One discrimination claim succeeds, two others fail


One discrimination claim succeeds, two others fail

An injured worker who was sacked due to his physical health has won his discrimination claim. Meanwhile, another worker has been barred from pursuing a claim of psychological injury due to discrimination and an employee with major depression has failed to prove disability discrimination.


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An injured worker who was sacked due to his physical health has won his discrimination claim.

Meanwhile, another worker has been barred from pursuing a claim of psychological injury due to discrimination and an employee with major depression has failed to prove disability discrimination. 

Discrimination litigation often involves complex sets of facts and can encompass extensive medical evidence.

Three cases here note the complexity of evidence that can arise.

Compensation for disability discrimination

The Victorian Civil and Administrative Tribunal has awarded compensation to a confectioner who was dismissed in October 2013, following nearly 30 years of service, on the basis he was unable to perform his work duties due to physical health conditions. 

The worker, Mr D, suffered a work-related elbow injury in 2011 and experienced non-work hernia trouble in 2013. Although he had recovered from both conditions by the time of his dismissal, he had ongoing health health issues, namely type 2 diabetes, Dupuytren's contractures and suseptibility to tennis elbow. 

He claimed his dismissal constituted direct discrimination, indirect discrimination and discrimination by way of a failure to make reasonable adjustments contrary to the Equal Opportunity Act 2010 (Vic) (EO Act). 

Relevantly, Section 23 permits discrimination against an employee on the basis of the employee’s disability if three requirements are met. First, the employee requires adjustments in order to perform the genuine and reasonable requirements of the employment. Second, where s20 applies (ie changes would have no impact), the employer has complied with that section. Third, whether or not s20 applies, the adjustments are not reasonable.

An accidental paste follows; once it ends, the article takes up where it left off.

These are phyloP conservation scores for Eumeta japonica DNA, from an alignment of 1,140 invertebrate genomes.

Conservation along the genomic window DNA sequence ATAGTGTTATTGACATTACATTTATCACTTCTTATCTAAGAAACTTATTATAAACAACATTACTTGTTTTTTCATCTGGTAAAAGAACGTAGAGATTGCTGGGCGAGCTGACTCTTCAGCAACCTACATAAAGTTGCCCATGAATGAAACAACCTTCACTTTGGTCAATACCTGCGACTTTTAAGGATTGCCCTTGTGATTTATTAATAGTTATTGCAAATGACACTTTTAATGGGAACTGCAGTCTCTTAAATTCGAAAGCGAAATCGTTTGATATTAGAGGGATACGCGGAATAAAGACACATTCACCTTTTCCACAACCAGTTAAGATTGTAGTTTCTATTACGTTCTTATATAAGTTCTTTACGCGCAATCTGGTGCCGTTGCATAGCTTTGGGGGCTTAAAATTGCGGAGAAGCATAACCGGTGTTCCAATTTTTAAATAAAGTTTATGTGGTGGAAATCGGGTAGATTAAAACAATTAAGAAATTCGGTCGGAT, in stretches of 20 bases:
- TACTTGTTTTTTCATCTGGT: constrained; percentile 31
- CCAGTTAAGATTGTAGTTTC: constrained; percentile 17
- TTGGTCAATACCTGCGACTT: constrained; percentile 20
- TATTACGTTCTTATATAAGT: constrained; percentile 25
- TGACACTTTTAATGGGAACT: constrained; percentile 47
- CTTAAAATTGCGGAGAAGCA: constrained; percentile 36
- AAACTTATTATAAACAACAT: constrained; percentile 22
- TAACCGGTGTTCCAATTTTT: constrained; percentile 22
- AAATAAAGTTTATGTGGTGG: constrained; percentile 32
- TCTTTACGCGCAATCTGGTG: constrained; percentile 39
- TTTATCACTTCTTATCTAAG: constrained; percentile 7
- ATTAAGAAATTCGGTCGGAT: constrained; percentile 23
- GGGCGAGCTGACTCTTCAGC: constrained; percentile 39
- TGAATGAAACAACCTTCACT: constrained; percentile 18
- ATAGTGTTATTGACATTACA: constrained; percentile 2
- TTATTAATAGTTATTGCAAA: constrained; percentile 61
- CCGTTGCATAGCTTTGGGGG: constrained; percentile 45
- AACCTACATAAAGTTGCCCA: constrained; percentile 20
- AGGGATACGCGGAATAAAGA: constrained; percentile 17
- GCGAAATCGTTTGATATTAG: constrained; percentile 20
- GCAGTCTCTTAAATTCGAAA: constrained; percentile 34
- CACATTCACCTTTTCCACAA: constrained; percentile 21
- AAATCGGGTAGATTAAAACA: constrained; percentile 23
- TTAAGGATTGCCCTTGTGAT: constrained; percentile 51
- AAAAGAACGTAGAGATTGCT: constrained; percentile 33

The tribunal found the employer failed to make reasonable adjustments to accomodate Mr D, as required by legislation, so that he could continue to work. It explained:

"On the evidence, at that time there was no assessment made of the risk of Mr [D] returning to his actual pre-injury role as a confectioner as compared to his perceived role or any identification of what adjustments might be required by him.

"Further... [the employer] has not demonstrated that it complied with section 20 of the EO Act because it has not produced evidence to demonstrate that, even if reasonable adjustments were made, the genuine and reasonable requirements of the employment as found could not have been adequately performed by Mr [D]."

In determining remedy, the tribunal took into account Mr D's evidence that "after being sacked, I felt in shock and like I had been ‘dumped on’. I had been a very loyal and hard worker for Mondelez for many, many years. I enjoyed my work at the factory – I liked being with the other people and liked being busy. I felt ‘numb’ for a while."

The tribunal took this into account in assessing compensation at $20,000 for non-economic loss. Economic loss was to be determined later.